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I have a red LED (623 nm peak wavelength) which I am able to light up at 1.48 V. I thought the switch-on voltage should be determined by $hc/(e\lambda)$, but that would give 1.99 V for 623 nm. Even assuming the LED spectrum is really wide, and I'm only seeing the the deepest visible red (~720 nm), the voltage required should still be at least 1.72 V.

Does the missing energy come from heat? There is "thermal voltage" $(kT/e)$, but it's only 26 mV at room temperature — an order of magnitude smaller than the discrepancy between the prediction and the measurement.

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    $\begingroup$ If the Si band gap is 1.1eV, why to Si diodes start conducting at about 0.7eV? $\endgroup$ – Jon Custer Aug 19 '17 at 19:51
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    $\begingroup$ It looks like @Jon's question has already been asked on the site: physics.stackexchange.com/questions/177910/…. I presume that it is related. Oh. I see that Jon answered the older one in some detail. $\endgroup$ – dmckee --- ex-moderator kitten Aug 19 '17 at 20:14
  • $\begingroup$ Thanks, that's definitely relevant. It seems I am making a mistake treating this problem analogous to the photo-electric effect. I should rather look at diode conduction as a statistical process. However, the question about the source of the "missing" photon energy remains. Does it, for example, come from irreversible changes in the structure of the diode junction, or is it merely stored heat? $\endgroup$ – ex-punctis Aug 19 '17 at 20:37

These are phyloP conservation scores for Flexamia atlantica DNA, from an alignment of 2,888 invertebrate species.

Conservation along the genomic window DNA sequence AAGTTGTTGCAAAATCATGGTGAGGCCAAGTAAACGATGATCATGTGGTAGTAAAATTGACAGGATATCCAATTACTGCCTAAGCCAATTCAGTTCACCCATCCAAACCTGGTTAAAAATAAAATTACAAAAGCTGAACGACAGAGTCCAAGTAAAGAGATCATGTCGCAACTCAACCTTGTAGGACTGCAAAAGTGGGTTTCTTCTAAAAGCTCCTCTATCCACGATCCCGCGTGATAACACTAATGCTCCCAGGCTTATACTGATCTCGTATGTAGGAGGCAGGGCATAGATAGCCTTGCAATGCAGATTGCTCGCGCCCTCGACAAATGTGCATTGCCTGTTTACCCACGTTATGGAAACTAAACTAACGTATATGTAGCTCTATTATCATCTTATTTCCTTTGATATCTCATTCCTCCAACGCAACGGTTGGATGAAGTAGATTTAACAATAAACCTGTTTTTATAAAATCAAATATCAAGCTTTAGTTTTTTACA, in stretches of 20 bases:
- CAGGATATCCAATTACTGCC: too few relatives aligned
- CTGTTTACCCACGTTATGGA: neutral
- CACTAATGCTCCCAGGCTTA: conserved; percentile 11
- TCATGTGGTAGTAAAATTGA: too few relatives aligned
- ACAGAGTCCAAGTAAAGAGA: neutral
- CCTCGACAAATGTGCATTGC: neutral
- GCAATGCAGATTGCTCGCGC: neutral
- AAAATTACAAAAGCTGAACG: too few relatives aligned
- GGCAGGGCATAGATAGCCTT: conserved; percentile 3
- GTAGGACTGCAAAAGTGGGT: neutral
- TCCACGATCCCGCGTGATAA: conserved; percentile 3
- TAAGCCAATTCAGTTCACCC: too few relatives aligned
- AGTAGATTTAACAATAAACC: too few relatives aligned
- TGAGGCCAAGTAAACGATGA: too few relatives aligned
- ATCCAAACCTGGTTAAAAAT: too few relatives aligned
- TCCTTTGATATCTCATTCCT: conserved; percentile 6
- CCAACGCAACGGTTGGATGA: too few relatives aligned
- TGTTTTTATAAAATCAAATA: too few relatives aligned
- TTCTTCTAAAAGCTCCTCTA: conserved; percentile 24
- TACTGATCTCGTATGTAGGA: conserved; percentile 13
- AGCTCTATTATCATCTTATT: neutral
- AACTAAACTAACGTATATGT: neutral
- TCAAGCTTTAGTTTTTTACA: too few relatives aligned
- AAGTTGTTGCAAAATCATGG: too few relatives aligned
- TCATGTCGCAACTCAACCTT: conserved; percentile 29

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    $\begingroup$ Contemplate where the Fermi levels are vs the actual band edges. Recombination of an electron-hole pair yields the full band gap energy, since that is where they come from. But, the built-in potential (which you have to overcome to have electrons meet holes) is (more or less) the difference in the Fermi levels in the $n$ and $p$ regions. $\endgroup$ – Jon Custer Aug 19 '17 at 22:01
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    $\begingroup$ Related, related. $\endgroup$ – rob Mar 3 '18 at 23:22
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There is nothing strange in having a forward voltage drop lower than $E_{gap}/e$. According to the Shockley equation of the diode, any voltage bias $V_D \gt 0$ is able to induce forward conduction in the diode:

$$ I(V_D) =I_0 \left(e^{eV_D/kT}-1 \right), $$

and as long as there is some current flowing across the LED, light emission is possible although possibly faint.

However, from the point of view of energy conservation, every photon of energy $E_{gap}$ is created at the expense of an injected electron of energy $eV_D$. When at low current injection $E_{gap} \gt eV_D$, the missing energy has to come from heat. It is similar as the evaporation of a liquid: only the few electrons that happen to have enough energy to overcome the built-in potential recombine, but by doing that they subtract thermal energy.

This doesn't necessarily mean that the LED cools down. Most of the electrons recombine non-radiatively emitting heat instead of light. There is also joule heating due to the flow of current. But in some special conditions cooling of the device has been indeed observed.

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